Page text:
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Newt Gingrich Accuses Clintons Of Accepting Bribes From Foreign Governments

Newt Gingrich continues to fling mud at the Clinton Foundation's donations.
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Anyone else waiting for these Sunday shows to spend an entire weekend focusing on these Super PACS and how much money pouring into them are from foreign donors? I'm not holding my breath. I think the last person anyone should be hearing lectures on corruption from is disgraced former House Speaker and resident troll under the bridge, Newt Gingrich, but here he is on my television this weekend accusing the Clintons of accepting bribes from foreign countries on ABC's This Week.

STEPHANOPOULOS: Mr. Speaker, I read that you thought these allegations are starting to reach some kind of critical mass around the Foundation that could even force her out of the race?

NEWT GINGRICH (R), FORMER SPEAKER OF THE HOUSE: I mean, look, this isn't a political problem, this is a historic problem. "The Constitution of the United States" says you cannot take money from foreign governments without explicit permission of the Congress. They wrote that in there because they knew the danger of corrupting our system by foreign money is enormous.

You had a sitting secretary of State whose husband radically increased his speech fees, you have a whole series of dots on the wall now where people gave millions of dollars -- oh, by the way, they happen to get taken care of by the State Department.

Now, you raised a good standard, and, of course, having been on the Whitewater or on the Watergate committee, she knew exactly what to do. She eliminated 33,000 e-mails. Richard Nixon only erased 18 minutes.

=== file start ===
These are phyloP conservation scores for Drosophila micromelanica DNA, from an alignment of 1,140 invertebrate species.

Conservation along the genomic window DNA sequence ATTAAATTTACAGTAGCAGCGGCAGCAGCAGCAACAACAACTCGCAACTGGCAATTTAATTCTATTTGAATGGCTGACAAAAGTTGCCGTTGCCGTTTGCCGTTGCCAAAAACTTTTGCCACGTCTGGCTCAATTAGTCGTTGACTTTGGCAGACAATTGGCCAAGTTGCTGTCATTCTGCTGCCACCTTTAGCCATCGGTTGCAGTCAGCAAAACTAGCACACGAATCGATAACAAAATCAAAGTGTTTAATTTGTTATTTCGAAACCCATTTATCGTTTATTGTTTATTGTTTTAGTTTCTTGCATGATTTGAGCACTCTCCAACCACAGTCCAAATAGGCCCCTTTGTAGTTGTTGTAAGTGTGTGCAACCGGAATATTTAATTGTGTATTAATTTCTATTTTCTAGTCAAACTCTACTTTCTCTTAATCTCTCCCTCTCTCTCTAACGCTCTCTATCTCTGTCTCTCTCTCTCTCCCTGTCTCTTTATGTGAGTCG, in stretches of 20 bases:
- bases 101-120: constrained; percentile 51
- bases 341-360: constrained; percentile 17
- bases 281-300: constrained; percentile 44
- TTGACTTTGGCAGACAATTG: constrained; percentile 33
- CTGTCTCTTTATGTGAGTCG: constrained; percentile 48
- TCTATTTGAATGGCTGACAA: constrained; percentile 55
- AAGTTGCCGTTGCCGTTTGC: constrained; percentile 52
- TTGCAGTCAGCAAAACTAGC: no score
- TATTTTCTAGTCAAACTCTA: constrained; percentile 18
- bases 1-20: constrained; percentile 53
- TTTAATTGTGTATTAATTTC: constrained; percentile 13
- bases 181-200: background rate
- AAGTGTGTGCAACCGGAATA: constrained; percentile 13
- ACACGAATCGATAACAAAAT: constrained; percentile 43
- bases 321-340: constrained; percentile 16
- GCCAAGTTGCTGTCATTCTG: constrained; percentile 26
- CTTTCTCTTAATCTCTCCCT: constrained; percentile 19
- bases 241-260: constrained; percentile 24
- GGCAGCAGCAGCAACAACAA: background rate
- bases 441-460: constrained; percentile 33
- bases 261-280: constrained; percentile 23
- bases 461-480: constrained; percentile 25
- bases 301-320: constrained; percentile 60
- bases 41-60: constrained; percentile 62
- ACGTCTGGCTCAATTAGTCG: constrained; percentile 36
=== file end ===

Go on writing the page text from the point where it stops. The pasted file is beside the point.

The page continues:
So you're going to have a prima facie case that any jury would look at.

STEPHANOPOULOS: Do you think a jury would look at the case based on...

GINGRICH: I think a jury would look at the totality of this case and say it is clearly against "The Constitution." It's clearly against U.S. law. I mean DOD and HHS both have rules that say you can't take more than $315.

BRAZILE: It's a global foundation and they release all of their donors, something that many of the...


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(CROSSTALK)

BRAZILE: -- many of the...

STEPHANOPOULOS: Not all of them. Some of them (INAUDIBLE)...

BRAZILE: Well, they're...

(CROSSTALK)

BRAZILE: -- in the aggregate, they -- they didn't, but in the -- they -- but it was the...

(CROSSTALK)

BRAZILE: The funding was released...

GINGRICH: They skipped three years.

BRAZILE: The funding was...

They just now announced they skipped three years.

BRAZILE: Look, they are amending those documents. And there's no legal requirement to do so, but they are amending it...

(CROSSTALK)

GINGRICH: A foundation controlled by your husband is the same as money to you. It is clear in federal law...

UNIDENTIFIED MALE: No.

GINGRICH: This would -- if it wasn't Hillary Clinton, this would clearly...

(CROSSTALK)

BRAZILE: The only reason why we're having this conversation is because they are transparent. They have released a list of their donors, something that we don't get from any of the Republicans super PACs or foundations.

I'd like to know what law specifically Gingrich thinks they've broken, but no one asked him to clarify that during this segment. And of course Gingrich got an assist from Bloomberg's Mark Halperin and John Heilemann, who weren't willing to go as far as he did with accusing anyone of breaking the law, but still used this latest fishing expedition by Republicans as an excuse to prop up their BENGHAZI! email fishing expedition.

STEPHANOPOULOS: But we have no evidence of government action.